For disabled people who can’t drive, or have difficulties accessing public transport, taxis are a lifeline. But it’s not all straightforward as we have been finding out.
Licensed Hackney Carriages, such as London Black cabs, frequently have excellent accessibility features, but if you’re reliant on private hire minicabs, or live away from the larger cities, accessible cabs can be few and far between. New crowdsourced cab services, such as Uber, which recently launched in London, are adding additional complications – Uber doesn’t currently have any accessibility requirements on its drivers.
A recent furore in Middlesborough over the pricing of taxis for disabled people highlighted the difficulties those in wheelchairs or needing special assistance when travelling, face in their daily life. Boro Taxis admitted that because of a row over pricing with Middlesbrough Council, it temporarily stopped providing a service to disabled people who require minibuses rather than regular vehicles.
In 2013 Enable Magazine reported on the transport woes for disabled people, including the problems with getting taxis. Among those who had used taxis in the previous year, 60% of respondents in wheelchairs and 30% of those who were blind or partially sighted said they experienced problems such as being charged a higher price.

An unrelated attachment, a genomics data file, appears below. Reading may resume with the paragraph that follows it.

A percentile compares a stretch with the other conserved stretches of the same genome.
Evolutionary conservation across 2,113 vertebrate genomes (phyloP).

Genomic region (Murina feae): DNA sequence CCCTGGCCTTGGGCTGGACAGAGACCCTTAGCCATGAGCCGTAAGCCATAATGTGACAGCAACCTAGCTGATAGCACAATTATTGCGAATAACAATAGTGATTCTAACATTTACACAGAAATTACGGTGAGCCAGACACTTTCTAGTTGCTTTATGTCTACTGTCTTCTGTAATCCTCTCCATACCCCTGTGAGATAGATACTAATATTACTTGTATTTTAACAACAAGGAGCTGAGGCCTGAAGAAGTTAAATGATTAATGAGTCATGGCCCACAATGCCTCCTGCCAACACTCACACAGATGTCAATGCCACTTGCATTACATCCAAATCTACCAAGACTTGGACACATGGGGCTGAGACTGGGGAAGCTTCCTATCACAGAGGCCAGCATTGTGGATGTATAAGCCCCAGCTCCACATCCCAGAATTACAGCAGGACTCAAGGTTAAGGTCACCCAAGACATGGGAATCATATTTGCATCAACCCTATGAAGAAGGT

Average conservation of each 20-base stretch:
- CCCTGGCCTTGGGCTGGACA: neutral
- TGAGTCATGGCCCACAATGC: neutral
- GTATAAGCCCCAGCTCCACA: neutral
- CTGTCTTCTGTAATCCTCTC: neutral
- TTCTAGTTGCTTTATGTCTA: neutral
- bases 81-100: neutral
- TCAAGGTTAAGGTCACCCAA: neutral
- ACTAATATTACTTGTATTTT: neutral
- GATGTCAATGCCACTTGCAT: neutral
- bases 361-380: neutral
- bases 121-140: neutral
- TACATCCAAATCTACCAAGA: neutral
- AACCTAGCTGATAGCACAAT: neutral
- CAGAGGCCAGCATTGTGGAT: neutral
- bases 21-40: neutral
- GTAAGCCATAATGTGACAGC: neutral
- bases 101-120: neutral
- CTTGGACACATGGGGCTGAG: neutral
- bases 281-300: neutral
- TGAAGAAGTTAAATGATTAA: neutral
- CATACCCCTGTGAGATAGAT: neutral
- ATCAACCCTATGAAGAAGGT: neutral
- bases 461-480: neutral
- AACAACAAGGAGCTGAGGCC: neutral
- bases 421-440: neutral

Some report discrimination by taxi drivers who use the excuse that they don’t have a ramp or that their vehicle is too small. In 2008 the BBC News online carried an article about wheelchair travel in black London cabs. Baroness Nicky Chapman of Leeds, who died in 2009, was often refused rides by taxi drivers, and vociferously campaigned for disabled travel rights.
The Taxi Register website has a section on taxis and disability, which outlines what taxi drivers are required by law to offer to disabled passengers. In essence, unless exempt on medical or physical grounds, the Disability Discrimination Act 1995 requires taxi drivers to assist disabled people in accessing the vehicle and help them with any luggage that they carry. This means they should be prepared to carry disabled taxi passengers and not add any extra charge.
The London Taxi Experience, the official passenger website for London taxis, has a video showing the accessibility aids in a black cab, including ramps, seatbelts to secure a wheelchair, and a swivel seat for passengers with limited mobility. Cabs can be pre-booked via the site.
The Citizens Advice Bureau has issued an advice guide on the rights of passengers using taxis and minicabs. The Government has not issued any national standards for wheelchair accessible taxis and minicabs, so it’s down to the local authority guidelines in your area. They also outline how to make a complaint if you feel you have been unfairly treated. In the first instance contact the firm, if you don’t get any redress there, then contact the local authority or, in London, the Public Carriage Office.